Chapter 3: Knowing What You Have|
There are people in your organization with experience or an interest in the use of computers who can help you.
What Networking Capabilities Do You Have?
Many education organizationshave networks consisting of hardware, software and communications links that make it easy for people to share information electronically.
Only a few years ago, if you mentioned the word "network," it's likely that only the three major television networks would come to mind. Today, a network has a whole new meaning, especially for computer users. Yet, there similarities between a TV network and a computer network in that both are comprised of affiliates (users) who share information over a common infrastructure. Moreso, both types of networks have the goal of ensuring that information is transmitted and shared as quickly and efficiently as possible and among as many people as needed.
Many schools, districts, institutions, libraries, and education agencies have established in-house connections between computers. Some have provided mechanisms by which persons working in an organization can connect with computers outside of the organization. Often individuals establish their own linkages to networks such as the Internet by purchasing software and using a commercial service (i.e., a company that will connect you to a network so that your computer can exchange information with other computers). More frequently, in the education environment, a school will connect through a district, county or state service. A college or university department might connect through a central entity within the organization as well.
Understanding How Networking Works
The smallest networks are Local Area Networks (LANs) in which 2 to 500 or more computers are connected within a small geographic area, often a single building or classroom. Larger networks called Wide Area Networks (WANs) connect the LANs together. They may use telephone lines, dedicated cables, radio waves or other media to link computers that can be thousands of miles apart.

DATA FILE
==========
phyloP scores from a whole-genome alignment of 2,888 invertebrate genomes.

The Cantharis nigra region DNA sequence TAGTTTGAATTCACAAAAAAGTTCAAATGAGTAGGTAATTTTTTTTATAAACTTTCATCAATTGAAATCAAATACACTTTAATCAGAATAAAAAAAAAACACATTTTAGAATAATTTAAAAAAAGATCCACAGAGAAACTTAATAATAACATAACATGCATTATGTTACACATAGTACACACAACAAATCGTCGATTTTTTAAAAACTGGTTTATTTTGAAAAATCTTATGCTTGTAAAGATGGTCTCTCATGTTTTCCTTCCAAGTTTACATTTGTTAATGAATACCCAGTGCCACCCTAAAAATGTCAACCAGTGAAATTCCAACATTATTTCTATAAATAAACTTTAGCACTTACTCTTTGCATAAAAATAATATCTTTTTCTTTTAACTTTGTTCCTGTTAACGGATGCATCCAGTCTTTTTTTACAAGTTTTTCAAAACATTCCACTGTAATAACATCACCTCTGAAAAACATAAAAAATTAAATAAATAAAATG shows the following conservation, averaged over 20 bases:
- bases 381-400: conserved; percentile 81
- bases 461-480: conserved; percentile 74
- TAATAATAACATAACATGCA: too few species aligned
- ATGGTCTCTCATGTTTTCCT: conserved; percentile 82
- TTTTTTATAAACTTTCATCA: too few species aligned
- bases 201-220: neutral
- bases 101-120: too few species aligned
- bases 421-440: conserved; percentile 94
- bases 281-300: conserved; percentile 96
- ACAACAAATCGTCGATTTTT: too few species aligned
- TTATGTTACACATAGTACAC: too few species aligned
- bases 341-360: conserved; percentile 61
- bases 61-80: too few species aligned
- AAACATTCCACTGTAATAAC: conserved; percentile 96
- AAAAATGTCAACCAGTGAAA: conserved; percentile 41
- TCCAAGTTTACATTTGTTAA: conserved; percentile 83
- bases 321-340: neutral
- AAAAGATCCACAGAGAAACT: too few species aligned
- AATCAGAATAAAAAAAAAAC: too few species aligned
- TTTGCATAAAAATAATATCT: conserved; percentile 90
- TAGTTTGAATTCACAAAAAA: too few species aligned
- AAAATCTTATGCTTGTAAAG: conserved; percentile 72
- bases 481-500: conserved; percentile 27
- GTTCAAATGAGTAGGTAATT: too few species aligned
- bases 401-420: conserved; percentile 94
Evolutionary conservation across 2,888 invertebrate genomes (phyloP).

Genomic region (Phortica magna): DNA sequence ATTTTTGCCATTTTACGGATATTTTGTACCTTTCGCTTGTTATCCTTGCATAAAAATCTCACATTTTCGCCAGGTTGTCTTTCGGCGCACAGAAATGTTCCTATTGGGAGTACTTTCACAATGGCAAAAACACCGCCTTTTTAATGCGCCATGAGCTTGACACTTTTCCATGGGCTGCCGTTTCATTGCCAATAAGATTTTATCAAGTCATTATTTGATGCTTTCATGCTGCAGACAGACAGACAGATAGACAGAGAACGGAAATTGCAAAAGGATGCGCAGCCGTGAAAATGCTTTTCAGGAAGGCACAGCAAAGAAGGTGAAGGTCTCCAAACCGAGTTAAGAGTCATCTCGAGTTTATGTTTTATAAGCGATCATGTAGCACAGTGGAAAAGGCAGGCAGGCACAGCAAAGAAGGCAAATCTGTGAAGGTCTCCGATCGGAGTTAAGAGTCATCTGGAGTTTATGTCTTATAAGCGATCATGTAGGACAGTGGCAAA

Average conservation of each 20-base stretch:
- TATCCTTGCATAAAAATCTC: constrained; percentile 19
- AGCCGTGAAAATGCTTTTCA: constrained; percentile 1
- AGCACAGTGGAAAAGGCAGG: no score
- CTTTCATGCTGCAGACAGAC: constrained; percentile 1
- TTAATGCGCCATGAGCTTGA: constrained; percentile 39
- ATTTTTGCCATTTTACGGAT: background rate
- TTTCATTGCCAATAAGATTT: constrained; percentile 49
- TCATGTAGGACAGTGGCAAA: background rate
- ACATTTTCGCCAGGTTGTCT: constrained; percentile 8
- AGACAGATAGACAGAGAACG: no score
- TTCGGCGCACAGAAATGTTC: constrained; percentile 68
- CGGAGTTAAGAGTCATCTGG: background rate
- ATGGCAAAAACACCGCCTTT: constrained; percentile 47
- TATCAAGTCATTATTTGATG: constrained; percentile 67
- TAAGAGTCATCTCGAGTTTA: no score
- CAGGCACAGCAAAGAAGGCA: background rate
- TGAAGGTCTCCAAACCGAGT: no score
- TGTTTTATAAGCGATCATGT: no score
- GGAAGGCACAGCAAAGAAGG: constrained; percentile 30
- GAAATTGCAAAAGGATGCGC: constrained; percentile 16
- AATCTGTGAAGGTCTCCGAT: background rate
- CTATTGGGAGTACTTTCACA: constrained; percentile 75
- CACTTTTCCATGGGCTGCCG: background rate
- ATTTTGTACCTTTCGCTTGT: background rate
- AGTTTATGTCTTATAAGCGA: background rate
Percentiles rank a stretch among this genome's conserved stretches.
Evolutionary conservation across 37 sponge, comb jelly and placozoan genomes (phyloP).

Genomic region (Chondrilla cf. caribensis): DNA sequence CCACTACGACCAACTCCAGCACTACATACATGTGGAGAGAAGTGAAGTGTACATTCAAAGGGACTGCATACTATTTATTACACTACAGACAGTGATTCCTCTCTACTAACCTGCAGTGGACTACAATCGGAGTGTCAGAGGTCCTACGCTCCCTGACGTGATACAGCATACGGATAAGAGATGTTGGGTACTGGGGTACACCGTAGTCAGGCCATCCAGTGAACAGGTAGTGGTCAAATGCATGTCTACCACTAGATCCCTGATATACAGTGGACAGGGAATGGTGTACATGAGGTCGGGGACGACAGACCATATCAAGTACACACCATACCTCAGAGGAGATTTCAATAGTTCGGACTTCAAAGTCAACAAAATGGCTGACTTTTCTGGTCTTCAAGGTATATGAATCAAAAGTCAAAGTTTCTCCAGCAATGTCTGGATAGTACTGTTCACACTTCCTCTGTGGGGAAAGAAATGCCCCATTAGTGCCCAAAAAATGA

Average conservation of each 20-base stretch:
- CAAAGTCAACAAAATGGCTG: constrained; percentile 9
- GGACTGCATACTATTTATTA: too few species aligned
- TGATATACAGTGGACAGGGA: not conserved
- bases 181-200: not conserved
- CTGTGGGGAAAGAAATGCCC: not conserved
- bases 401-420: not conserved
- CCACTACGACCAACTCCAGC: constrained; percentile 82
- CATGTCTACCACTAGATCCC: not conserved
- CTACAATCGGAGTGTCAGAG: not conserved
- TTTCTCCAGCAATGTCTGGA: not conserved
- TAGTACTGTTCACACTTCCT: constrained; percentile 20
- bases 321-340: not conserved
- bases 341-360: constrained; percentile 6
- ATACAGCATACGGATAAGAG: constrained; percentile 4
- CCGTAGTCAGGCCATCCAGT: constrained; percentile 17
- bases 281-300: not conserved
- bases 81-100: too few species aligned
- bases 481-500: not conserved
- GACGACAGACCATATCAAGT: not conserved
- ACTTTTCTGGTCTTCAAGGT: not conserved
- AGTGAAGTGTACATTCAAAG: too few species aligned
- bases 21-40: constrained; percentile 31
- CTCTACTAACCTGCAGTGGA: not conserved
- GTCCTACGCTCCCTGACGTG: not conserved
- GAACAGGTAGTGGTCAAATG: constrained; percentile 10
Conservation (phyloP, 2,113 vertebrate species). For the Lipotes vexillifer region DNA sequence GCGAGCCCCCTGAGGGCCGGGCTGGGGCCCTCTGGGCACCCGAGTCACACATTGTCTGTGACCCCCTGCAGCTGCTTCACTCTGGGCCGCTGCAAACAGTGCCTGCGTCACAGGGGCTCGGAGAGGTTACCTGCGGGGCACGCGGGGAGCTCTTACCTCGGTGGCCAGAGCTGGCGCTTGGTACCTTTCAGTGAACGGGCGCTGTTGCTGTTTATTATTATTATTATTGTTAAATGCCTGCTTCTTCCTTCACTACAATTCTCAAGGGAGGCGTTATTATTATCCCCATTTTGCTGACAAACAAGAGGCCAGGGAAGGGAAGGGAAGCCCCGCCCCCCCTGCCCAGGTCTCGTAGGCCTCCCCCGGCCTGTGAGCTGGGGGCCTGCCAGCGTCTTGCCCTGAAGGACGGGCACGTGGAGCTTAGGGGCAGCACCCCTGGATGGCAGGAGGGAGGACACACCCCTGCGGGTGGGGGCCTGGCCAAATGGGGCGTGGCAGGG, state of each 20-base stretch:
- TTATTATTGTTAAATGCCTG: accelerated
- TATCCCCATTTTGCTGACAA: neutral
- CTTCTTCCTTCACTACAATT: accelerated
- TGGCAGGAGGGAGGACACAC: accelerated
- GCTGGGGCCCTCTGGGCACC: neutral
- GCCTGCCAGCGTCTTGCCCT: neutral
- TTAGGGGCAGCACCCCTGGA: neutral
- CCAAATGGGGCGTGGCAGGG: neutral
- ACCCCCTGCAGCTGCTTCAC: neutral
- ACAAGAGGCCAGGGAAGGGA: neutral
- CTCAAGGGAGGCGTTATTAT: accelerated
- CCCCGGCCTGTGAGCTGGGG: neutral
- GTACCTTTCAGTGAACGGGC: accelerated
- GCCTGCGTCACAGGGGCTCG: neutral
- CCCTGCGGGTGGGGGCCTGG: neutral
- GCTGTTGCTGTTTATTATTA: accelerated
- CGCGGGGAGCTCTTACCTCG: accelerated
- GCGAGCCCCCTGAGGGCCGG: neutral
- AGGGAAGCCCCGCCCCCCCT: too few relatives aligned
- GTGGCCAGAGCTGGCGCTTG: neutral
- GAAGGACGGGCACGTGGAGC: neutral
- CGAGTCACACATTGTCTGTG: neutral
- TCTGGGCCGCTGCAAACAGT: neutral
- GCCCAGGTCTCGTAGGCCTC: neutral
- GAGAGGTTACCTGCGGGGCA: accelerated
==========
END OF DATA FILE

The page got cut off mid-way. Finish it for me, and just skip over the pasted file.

See Figure 3.1 to view a sample district network design.
The geometric configuration of the computers is called the topology of the network. The standards and rules by which the computers communicate on a network are called protocols. Information is stored in networks in two basic configurations:
A Note About the Internet
The most popular application available via the Internet is the World Wide Web (WWW). It is the primary navigation tool for using the Internet. More often than not, when people say they are "online" they mean that they are connected to the Internet. Education organizations can connect to the Internet via one computer or many. A single computer might use a regular telephone line to connect to the Internet through an Internet Service Provider (ISP) (such as America On Line, Earthlink, etc.). A school or office might connect numerous computers together into a LAN, as described above, and then connect those computers to a hub/switch and on to the router, which in turn is connected to the wire (or cable, or satellite) that is connected to the ISP.
It is not very efficient for an organization to have numerous computers using modems to connect to the Internet over telephone lines. Rather, it is preferable to connect to the Internet over a "digital" line that is dedicated to organizational use. A digital line allows more than one computer to access the Internet at any time. The number of computers that can access the Internet at one time is limited only by the size of the wire connecting the site to the ISP. In terms of installing digital lines in a K-12 education environment, the Federal government currently provides funds through the E-rate discount program (discussed later) which is intended to defray up to 90% of associated costs.
Developing an Inventory of Networking Capabilities